Pierre Sauvage is a popular public speaker about Le Chambon, the Varian Fry mission, the Holocaust and their meaning for us today. It was only at the age of 18 that Sauvage learned that he was Jewish and a child survivor of the Holocaust. His lecturing and public appearances, with or without Weapons of the Spirit (the 90-minute documentary is also available in a 35-minute Classroom Version) are all under the Chambon Foundation’s auspices, and support the foundation’s activities.The Chambon Foundation also hopes to be involved in the production of a dramatic motion picture to be adapted from Mary Jayne Gold's memoir Crossroads Marseille 1940, to which Pierre Sauvage owns all rights. Hopes for another dramatic motion picture to be based on Nathan Stoltzfus' Resistance of the Heart—about the historic Rosenstrasse protest in Berlin—have had to be set aside following the release of a German-language film on the same event.
Largely with the assistance of businessman Hal Kass, the Chambon Foundation has in the past provided occasional financial assistance to needy wartime rescuers of Jews. The full one hundred percent of all contributions made out specifically to Friends of the Righteous went to such individuals and their families; all operating costs were independently subsidized.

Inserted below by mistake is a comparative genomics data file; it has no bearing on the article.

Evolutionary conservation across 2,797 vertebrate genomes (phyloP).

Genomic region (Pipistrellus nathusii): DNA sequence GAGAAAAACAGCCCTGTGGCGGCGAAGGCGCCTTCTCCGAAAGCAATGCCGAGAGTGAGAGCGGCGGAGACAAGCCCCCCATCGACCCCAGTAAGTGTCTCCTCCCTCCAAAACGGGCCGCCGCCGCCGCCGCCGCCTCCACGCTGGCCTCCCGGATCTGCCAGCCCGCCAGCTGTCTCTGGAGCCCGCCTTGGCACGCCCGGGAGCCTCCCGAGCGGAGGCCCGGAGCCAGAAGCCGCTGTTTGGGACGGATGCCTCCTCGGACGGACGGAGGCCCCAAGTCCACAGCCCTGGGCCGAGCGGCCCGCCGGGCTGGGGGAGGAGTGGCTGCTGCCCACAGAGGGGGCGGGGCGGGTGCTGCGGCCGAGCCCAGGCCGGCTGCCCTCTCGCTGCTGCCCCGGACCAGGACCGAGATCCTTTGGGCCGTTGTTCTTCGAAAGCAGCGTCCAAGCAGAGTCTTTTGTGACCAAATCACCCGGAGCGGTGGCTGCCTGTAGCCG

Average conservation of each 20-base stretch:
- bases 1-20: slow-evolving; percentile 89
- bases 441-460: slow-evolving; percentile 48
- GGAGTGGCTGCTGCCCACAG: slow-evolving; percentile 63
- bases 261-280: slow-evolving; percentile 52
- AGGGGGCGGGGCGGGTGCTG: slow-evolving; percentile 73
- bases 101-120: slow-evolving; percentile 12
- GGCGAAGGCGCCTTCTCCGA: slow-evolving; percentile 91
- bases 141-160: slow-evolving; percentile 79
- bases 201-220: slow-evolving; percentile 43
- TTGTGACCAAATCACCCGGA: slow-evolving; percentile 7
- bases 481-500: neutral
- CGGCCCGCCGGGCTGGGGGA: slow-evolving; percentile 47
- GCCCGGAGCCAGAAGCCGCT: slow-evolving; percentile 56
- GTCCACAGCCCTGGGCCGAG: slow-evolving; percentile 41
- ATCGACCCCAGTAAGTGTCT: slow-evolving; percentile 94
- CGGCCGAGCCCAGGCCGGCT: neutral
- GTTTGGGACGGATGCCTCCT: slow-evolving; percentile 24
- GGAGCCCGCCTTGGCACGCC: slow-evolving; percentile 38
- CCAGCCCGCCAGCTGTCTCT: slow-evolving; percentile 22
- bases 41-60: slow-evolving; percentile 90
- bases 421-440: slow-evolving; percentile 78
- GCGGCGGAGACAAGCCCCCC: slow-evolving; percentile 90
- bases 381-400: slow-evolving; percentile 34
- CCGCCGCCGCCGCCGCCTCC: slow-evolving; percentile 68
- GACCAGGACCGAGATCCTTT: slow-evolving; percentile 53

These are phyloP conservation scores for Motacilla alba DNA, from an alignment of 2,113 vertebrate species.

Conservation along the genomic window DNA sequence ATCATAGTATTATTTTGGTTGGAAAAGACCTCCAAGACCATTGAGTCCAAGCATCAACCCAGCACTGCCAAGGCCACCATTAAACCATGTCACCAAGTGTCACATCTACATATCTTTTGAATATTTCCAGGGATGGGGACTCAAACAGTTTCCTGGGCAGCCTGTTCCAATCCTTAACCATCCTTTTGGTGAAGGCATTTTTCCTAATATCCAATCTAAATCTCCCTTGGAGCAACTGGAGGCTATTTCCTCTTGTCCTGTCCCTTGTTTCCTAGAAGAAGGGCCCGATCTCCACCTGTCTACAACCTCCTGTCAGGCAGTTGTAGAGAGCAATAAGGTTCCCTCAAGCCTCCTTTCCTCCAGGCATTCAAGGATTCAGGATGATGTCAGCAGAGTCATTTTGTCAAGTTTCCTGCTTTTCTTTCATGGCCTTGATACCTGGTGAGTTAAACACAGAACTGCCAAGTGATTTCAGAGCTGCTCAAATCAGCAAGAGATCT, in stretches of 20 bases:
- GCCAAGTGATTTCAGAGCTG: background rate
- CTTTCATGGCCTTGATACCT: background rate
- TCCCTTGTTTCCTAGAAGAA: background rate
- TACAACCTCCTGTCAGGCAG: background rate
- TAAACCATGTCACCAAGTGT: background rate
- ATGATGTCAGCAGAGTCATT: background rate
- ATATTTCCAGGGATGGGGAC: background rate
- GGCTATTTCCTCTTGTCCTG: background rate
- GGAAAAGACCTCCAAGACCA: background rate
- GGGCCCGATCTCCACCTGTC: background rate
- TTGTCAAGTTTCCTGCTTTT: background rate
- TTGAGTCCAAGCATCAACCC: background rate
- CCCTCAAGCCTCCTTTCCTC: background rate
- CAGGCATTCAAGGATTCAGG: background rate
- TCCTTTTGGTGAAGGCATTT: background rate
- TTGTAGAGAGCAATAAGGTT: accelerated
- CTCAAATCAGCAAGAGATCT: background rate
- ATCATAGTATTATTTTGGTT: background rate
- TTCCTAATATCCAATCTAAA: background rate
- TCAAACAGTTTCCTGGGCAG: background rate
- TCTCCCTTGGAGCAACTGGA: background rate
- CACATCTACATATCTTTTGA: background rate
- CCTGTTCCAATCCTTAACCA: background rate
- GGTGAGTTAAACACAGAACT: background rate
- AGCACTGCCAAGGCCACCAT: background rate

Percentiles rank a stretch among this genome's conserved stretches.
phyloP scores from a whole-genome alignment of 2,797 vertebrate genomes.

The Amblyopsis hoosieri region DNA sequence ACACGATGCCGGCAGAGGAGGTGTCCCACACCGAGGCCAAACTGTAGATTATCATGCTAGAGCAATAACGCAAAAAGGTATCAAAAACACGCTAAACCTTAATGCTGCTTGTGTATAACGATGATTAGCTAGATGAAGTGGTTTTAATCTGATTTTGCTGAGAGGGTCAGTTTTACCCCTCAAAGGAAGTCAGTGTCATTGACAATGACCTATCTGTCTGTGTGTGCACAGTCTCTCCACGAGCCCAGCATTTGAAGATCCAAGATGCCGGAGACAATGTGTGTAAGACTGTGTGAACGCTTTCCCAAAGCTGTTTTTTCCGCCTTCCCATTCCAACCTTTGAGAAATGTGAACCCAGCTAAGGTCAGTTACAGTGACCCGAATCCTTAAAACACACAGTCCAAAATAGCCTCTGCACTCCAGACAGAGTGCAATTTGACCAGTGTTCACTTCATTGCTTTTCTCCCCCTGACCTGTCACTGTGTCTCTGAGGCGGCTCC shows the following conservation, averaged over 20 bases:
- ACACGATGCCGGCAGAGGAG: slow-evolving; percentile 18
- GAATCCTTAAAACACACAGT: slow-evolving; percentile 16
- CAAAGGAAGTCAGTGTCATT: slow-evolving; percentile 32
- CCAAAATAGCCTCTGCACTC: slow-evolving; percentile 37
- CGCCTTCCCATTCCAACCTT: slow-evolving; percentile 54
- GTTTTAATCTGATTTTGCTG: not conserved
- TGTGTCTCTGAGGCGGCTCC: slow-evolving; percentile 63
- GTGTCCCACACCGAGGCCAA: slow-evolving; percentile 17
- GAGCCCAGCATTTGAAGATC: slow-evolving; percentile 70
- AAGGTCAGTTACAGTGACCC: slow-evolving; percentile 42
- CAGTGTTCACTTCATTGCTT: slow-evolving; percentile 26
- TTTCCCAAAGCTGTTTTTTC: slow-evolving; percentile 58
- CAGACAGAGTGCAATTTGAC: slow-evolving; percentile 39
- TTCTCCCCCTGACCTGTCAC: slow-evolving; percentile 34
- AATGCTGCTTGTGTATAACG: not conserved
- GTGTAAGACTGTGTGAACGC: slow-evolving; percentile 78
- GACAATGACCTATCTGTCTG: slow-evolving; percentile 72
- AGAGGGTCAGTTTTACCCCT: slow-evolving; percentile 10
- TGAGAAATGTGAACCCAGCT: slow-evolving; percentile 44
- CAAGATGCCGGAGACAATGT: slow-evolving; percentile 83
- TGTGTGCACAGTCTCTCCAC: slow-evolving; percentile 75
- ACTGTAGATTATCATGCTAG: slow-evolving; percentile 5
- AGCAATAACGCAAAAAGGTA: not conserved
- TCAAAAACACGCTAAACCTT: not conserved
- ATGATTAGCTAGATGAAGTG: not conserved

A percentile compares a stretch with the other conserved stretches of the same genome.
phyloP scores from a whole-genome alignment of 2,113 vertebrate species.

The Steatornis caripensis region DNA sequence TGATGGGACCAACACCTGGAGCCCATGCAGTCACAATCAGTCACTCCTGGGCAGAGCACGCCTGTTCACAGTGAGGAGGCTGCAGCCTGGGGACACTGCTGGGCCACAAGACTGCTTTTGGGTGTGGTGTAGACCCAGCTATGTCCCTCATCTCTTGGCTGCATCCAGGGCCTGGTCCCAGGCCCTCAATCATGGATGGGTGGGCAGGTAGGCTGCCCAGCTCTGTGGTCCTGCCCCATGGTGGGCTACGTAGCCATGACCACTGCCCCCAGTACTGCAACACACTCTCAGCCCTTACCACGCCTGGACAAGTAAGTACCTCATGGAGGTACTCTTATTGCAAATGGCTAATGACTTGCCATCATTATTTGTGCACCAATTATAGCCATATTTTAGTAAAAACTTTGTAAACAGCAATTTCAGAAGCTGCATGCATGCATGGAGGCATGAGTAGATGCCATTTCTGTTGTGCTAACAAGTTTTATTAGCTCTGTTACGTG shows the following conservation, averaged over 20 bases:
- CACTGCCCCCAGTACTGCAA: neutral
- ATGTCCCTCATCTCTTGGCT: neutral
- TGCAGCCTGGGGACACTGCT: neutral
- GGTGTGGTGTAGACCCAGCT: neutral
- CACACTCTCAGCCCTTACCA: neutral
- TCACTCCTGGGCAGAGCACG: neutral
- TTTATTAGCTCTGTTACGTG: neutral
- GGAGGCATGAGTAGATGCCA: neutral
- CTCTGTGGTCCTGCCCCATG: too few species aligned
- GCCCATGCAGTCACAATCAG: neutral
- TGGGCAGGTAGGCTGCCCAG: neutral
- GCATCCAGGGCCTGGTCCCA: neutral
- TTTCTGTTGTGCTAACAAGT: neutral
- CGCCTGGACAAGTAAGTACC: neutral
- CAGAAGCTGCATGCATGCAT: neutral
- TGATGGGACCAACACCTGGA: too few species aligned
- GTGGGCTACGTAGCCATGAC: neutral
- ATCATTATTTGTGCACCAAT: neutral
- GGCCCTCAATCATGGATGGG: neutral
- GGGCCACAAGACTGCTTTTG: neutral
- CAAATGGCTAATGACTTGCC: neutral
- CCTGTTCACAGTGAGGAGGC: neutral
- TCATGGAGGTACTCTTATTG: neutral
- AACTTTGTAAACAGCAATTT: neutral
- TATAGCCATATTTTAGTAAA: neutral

The Chambon Foundation (formerly Friends of Le Chambon) is a nonprofit 501(c)(3) public charity (Federal I.D. #95-3803907), incorporated in the State of California. Contributions to the Chambon Foundation, the Varian Fry Institute, or the Chambon Institute are welcome and fully tax-deductible.
Historian Dr. Michael R. Marrus, scholar Dr. John K. Roth, Rabbi Harold M. Schulweis, attorney Barbara M. Rubin, and Chambon Foundation president Pierre Sauvage serve on the foundation's Board of Directors. Its Board of Advisers includes other leading scholars of the Holocaust as well as prominent and committed figures.
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© Copyright 2004. Chambon Foundation. All rights reserved. Revised : 20/05/10